As discussed in Senior Research Fellow in Regulatory Policy James L. Gattuso’s recent blog post, the House this week approved a new $25 billion loan program for Detroit automakers, and the Senate is expected to soon follow suit. The loans are to develop alternatives to conventional fossil fuel powered vehicles as well as more fuel-efficient cars.
The Congressional Budget Office (CBO) estimates that the loans would cost the federal government $7.5 billion – double what the initial estimates were. CBO’s blog explains the reason:
Several recent press reports have incorrectly suggested that CBO has estimated a 15 percent subsidy cost for loans to the automakers, so that $25 billion in loans would cost $3.75 billion. CBO’s analysis, however, suggests a 30 percent subsidy cost for such loans under the conditions specified in the authorizing legislation. The resulting subsidy cost would imply a budget cost of $7.5 billion for $25 billion in loans. (Early this year, CBO had informally suggested a 15 percent subsidy cost. Since then, however, credit conditions for the auto manufacturers have deteriorated markedly — the market interest rates on their outstanding debt, for example, have risen dramatically.)”
But as Gattuso and I asked a few weeks back, is it really on the taxpayer to pay for Detroit’s change in business model. Detroit’s dependence on big, non-fuel efficient vehicles was its own doing. The strategy, not shared by rivals such as Toyota, was long a profitable one; for many years SUVs and minivans were a golden goose for the Big Three. But now this strategy is proving costly.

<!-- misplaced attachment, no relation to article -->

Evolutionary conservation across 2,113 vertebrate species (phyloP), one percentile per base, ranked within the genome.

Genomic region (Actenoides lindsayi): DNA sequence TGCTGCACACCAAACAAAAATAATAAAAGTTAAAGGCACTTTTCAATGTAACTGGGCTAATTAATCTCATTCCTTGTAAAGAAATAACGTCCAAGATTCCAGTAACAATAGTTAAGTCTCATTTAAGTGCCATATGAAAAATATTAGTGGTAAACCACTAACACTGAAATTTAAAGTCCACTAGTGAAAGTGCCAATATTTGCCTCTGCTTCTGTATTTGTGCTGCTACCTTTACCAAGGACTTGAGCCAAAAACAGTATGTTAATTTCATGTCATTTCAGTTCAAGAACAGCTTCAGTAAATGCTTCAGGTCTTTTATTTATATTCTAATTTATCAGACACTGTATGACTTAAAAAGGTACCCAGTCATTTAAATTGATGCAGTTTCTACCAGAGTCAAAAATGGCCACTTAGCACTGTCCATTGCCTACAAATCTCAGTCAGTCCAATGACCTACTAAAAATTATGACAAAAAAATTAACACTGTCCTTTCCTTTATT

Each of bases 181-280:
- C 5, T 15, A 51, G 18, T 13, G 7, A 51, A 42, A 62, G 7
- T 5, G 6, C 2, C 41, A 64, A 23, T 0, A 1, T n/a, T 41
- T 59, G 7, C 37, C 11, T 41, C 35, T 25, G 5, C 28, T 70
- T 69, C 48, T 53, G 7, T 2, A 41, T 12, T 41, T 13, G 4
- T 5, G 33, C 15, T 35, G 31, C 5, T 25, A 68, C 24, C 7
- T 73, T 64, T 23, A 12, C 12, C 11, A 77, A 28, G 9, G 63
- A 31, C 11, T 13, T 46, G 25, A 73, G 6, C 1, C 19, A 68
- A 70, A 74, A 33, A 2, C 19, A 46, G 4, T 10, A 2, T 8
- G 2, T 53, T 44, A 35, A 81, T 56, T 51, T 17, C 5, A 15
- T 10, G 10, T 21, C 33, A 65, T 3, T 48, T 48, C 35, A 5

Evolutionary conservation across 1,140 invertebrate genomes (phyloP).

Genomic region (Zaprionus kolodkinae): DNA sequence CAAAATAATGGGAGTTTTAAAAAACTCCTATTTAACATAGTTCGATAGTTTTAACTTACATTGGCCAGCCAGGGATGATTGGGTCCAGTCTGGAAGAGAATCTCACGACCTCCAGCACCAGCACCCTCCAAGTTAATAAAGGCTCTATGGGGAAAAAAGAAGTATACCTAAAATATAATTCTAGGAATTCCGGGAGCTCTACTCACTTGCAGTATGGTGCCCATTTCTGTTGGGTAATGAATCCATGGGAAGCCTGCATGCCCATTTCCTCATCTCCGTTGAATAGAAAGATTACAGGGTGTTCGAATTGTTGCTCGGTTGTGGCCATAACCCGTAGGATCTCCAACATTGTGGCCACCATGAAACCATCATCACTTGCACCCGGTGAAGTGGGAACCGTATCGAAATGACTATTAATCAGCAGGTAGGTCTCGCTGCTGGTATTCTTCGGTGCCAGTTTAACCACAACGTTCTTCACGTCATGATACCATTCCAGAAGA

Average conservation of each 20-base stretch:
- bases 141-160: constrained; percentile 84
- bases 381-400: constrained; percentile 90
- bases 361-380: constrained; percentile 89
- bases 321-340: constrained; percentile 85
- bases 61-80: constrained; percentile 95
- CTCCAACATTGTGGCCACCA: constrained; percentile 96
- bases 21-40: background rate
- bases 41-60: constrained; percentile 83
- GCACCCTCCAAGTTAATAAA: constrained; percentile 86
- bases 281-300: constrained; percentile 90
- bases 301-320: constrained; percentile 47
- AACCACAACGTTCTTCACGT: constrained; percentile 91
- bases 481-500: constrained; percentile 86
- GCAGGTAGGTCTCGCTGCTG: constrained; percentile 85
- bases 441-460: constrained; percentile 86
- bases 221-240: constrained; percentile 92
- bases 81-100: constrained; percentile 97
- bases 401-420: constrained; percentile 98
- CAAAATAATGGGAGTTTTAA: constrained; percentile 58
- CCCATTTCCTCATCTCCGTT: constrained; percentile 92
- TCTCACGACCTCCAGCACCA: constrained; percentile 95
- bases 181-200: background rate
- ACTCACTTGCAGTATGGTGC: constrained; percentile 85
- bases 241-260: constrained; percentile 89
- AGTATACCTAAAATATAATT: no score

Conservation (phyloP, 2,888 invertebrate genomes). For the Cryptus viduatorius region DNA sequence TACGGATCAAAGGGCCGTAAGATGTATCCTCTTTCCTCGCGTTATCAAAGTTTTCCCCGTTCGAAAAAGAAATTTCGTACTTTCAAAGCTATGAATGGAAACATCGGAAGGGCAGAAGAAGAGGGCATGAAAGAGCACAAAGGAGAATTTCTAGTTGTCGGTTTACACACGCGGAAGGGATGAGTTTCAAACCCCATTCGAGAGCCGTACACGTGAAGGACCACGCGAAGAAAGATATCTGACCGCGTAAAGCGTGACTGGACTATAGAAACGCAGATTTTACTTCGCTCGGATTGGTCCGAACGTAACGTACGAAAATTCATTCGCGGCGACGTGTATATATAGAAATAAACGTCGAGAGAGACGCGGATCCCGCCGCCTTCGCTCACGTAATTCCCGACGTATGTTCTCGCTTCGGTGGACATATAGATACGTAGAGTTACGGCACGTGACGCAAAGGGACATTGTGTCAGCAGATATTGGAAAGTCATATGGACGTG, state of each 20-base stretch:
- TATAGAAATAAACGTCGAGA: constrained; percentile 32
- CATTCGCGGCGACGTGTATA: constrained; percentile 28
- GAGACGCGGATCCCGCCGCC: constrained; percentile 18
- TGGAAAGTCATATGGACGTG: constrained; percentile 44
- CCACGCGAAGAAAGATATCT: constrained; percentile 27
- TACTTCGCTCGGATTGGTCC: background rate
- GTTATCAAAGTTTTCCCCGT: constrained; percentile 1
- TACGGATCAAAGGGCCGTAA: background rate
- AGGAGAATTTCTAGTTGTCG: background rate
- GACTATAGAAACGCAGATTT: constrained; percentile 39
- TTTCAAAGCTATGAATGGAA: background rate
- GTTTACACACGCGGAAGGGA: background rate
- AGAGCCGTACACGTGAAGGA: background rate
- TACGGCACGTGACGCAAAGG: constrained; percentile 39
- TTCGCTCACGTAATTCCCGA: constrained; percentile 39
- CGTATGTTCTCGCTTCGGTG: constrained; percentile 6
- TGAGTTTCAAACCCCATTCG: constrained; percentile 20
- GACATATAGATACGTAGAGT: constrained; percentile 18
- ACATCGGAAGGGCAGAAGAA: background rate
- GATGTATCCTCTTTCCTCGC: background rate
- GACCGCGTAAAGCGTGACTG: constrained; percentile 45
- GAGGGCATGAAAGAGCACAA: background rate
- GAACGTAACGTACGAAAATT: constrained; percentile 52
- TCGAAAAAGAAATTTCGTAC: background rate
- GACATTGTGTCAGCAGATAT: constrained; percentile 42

Moreover, not all of Detroit’s current woes are due to the lack of energy-efficient cars; high retirement and other labor costs may be more to blame. Lawrence Reed and Burton Folsom write that maybe complacency played a role:
In free markets, competition is a dynamic, never-ending, leap-frog process; the leader today can become tomorrow’s follower. If the leader has a 50 percent market share, as GM did at its peak, it must behave as if it is surrounded by competition or it soon will be. GM, and Ford and Chrysler too, should have seen it coming but didn’t, and now are incurring colossal losses while seeking help from a deficit-ridden federal government. GM’s market share is down by half. UAW membership is off by two-thirds.”
In any case, there is no reason taxpayers should bear the cost of the Big Three’s business decisions. And if the federal government bails out Detroit’s Big Three, who will be next in line claiming that they cannot fail and are in need of taxpayer help? Where does it end?